These Teenagers Are Learning How to Make Bombs on YouTube and Hurling Them at Schools

“The interrogation reports have left us shocked as these minors seem to have become experts in making a low-intensity bomb in minutes.”
Rimal Farrukh
Islamabad, PK
homemade bombs, schools, India, students, gangs
35 students have been detained following at least six small bombings outside schools in India's Prayagraj city. Photo used for representational purposes only. Sergejs Jevsjukovs / EyeEm/Getty Image

Police are cracking down on rival teenage gangs in India’s city of Prayagraj following a series of small bomb blasts outside schools in the past three months. The case has alarmed authorities, parents and educators who are concerned that young people are learning how to make small bombs on YouTube.  

The gangs’ dangerous turf war has led to at least six bomb attacks in the city. Police say that students on bikes and motorcycles hurled the bombs and even recorded and posted videos of their attacks on socia media. 


According to interrogation reports and police statements, the students made the bombs out of electrical tape, explosive material from firecrackers mixed with glass shards from used beer bottles and stones, after watching tutorials on YouTube and social media.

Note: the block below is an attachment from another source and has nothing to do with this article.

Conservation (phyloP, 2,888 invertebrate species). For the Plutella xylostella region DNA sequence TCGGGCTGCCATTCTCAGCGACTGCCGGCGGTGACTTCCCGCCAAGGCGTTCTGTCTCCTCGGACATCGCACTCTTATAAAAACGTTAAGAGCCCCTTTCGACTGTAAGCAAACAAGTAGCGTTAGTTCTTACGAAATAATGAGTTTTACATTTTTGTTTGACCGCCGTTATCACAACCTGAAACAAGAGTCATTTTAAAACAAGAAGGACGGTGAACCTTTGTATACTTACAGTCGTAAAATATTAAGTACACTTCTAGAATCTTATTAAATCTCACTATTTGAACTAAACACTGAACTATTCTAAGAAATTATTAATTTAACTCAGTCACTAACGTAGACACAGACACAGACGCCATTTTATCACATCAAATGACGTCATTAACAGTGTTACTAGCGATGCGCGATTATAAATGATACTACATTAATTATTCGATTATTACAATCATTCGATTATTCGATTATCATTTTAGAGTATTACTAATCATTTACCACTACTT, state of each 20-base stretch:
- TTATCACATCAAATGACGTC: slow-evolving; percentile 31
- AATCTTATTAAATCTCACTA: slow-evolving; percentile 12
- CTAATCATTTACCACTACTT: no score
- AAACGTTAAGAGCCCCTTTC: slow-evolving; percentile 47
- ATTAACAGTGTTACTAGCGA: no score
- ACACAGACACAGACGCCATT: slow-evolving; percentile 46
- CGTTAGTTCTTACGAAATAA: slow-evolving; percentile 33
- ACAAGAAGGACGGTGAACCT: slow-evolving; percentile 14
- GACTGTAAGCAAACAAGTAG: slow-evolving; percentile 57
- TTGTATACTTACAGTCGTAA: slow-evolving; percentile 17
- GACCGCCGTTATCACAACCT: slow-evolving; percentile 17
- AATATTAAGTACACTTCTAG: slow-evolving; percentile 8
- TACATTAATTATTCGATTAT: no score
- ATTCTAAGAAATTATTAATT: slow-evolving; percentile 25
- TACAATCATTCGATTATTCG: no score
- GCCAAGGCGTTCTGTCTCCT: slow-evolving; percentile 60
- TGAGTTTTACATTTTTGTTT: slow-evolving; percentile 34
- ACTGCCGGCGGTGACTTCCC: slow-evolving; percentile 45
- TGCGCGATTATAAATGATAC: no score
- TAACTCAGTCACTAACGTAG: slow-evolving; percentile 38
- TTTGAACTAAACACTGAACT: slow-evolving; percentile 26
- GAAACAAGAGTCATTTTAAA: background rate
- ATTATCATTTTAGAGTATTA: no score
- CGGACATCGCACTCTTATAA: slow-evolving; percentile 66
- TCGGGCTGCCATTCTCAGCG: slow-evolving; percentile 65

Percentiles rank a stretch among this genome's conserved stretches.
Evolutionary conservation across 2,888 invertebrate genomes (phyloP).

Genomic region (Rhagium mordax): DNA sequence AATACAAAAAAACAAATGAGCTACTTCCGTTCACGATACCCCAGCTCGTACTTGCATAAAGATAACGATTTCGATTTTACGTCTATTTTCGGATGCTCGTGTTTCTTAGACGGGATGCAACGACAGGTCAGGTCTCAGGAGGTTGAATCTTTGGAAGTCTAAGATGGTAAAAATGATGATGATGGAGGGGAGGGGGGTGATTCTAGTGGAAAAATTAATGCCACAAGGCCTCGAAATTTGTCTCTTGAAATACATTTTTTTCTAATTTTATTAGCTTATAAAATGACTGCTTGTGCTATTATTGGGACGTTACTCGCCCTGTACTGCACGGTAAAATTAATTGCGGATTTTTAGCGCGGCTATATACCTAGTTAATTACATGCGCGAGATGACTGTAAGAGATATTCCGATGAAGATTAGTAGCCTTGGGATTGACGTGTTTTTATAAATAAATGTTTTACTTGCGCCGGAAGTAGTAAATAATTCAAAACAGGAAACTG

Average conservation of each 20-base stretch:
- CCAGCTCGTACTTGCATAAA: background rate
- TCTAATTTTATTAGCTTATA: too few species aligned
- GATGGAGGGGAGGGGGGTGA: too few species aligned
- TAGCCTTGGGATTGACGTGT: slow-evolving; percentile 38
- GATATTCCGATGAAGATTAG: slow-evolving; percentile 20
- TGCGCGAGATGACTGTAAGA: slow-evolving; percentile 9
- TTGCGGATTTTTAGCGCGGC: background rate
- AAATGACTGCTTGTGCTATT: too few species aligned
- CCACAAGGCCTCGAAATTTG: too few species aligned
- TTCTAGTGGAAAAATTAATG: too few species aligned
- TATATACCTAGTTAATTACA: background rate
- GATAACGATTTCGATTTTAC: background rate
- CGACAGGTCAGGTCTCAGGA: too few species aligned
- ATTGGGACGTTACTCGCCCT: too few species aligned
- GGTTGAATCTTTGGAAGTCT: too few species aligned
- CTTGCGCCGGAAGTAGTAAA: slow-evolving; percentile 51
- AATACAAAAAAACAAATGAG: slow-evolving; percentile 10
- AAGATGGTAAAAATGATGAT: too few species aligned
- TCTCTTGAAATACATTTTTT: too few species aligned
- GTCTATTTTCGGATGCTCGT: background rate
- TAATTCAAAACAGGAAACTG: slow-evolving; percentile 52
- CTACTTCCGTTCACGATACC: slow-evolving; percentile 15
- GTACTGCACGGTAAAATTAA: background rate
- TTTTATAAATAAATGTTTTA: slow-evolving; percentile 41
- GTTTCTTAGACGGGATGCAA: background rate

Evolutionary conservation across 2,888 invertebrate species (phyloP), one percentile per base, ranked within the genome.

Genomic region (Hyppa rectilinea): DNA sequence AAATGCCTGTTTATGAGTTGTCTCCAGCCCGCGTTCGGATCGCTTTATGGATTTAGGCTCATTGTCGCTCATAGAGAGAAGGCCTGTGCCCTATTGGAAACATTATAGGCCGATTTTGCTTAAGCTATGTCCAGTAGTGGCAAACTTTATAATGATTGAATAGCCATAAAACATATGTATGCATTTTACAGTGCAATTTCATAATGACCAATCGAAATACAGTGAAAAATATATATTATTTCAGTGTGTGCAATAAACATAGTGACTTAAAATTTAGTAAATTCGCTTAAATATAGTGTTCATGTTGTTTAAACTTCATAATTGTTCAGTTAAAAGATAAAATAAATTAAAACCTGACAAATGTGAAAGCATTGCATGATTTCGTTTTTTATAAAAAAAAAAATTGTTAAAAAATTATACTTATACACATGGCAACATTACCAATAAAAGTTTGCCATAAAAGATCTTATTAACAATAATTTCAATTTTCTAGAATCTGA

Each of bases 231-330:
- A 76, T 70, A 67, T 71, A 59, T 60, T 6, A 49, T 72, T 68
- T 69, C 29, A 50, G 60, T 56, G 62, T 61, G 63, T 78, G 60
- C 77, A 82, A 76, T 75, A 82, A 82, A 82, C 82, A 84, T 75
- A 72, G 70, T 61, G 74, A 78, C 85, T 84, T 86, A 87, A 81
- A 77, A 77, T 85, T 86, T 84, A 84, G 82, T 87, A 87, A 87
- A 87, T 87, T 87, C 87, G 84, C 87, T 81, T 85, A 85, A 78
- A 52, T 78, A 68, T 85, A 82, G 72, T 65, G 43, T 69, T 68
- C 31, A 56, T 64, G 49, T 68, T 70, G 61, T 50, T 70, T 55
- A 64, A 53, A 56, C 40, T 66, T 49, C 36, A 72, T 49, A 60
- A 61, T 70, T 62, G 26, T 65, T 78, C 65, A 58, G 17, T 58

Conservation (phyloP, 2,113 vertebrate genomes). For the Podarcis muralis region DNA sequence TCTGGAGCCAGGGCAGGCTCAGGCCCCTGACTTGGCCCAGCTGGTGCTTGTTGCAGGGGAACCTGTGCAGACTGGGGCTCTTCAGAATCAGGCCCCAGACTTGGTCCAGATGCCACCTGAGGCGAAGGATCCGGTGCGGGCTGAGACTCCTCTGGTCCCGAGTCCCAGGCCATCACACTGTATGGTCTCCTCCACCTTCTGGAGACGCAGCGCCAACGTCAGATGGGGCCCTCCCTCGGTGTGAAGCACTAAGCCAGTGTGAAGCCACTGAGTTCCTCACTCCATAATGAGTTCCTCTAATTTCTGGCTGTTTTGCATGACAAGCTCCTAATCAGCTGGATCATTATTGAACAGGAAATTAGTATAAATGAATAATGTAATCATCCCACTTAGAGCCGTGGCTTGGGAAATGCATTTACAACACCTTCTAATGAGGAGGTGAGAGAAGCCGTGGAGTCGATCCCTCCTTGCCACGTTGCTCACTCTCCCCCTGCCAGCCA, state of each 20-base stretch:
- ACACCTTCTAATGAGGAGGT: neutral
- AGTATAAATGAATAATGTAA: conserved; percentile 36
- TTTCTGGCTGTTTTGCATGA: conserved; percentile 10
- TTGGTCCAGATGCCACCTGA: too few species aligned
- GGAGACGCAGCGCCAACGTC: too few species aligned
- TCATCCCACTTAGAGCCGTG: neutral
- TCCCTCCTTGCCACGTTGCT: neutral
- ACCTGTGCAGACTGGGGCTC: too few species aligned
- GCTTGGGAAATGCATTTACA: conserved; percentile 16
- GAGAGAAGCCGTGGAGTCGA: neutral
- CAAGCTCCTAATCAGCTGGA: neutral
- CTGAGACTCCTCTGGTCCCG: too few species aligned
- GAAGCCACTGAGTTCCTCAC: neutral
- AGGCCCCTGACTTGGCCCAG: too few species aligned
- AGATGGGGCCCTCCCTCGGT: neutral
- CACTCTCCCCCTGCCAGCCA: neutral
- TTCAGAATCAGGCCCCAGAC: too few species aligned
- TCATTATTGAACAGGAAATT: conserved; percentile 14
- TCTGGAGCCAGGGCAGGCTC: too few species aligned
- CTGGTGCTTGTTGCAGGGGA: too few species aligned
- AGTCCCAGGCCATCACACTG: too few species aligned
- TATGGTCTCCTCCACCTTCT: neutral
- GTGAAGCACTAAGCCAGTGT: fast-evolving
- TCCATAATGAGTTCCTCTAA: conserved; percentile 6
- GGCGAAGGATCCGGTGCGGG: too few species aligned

"The interrogation reports have left us shocked as these minors seem to have become experts in making a low-intensity bomb in minutes,” police officer Shailesh Kumar Pandey told the Times of India

The attacks were largely carried out by two rival student gangs named “Immortals” and “Tandav,” both wishing to assert dominance over the other. However, police believe that the gangs are part of a larger network of 10 groups with hundreds of members on WhatsApp and Instagram. These networks, which police say were being used to coordinate the attacks, are currently being investigated. 

So far 35 students have been detained, out of which 27 are between 14 to 17 years old, while the remaining eight are of legal age. The minors have been sent to juvenile correctional facilities while the adults were jailed. Police are currently tracking down six more students whose names have come up during interrogations. Two crude bombs, two motorcycles and 10 mobile phones have also been seized by police. 

The majority of the accused hail from wealthy backgrounds and are enrolled in elite schools in the area. 

“These students would take money from their parents on the pretext of educational tours and extra-curricular activities to fund their bomb-making and lavish lifestyles," Police Inspector General Rakesh Singh told the press. However, police have also said that it could cost as little as $1 to make an improvised bomb. 


In the wake of the arrests, schools in the city have banned mobile phones on their campuses and started offering counselling programs to students. Police have urged the parents of the detained students to seek psychological counselling for their children. 

Parents, teachers and other authority figures should handle the students with care as they counsel them, clinical psychologist Seema Hingorrany told VICE World News. 

“A lot of punitive methods are typically used by parents and schools, which is not the solution. We are increasing the violence by being violent with them,” she said. “We need to understand the root cause behind these behaviours to deal with them.”

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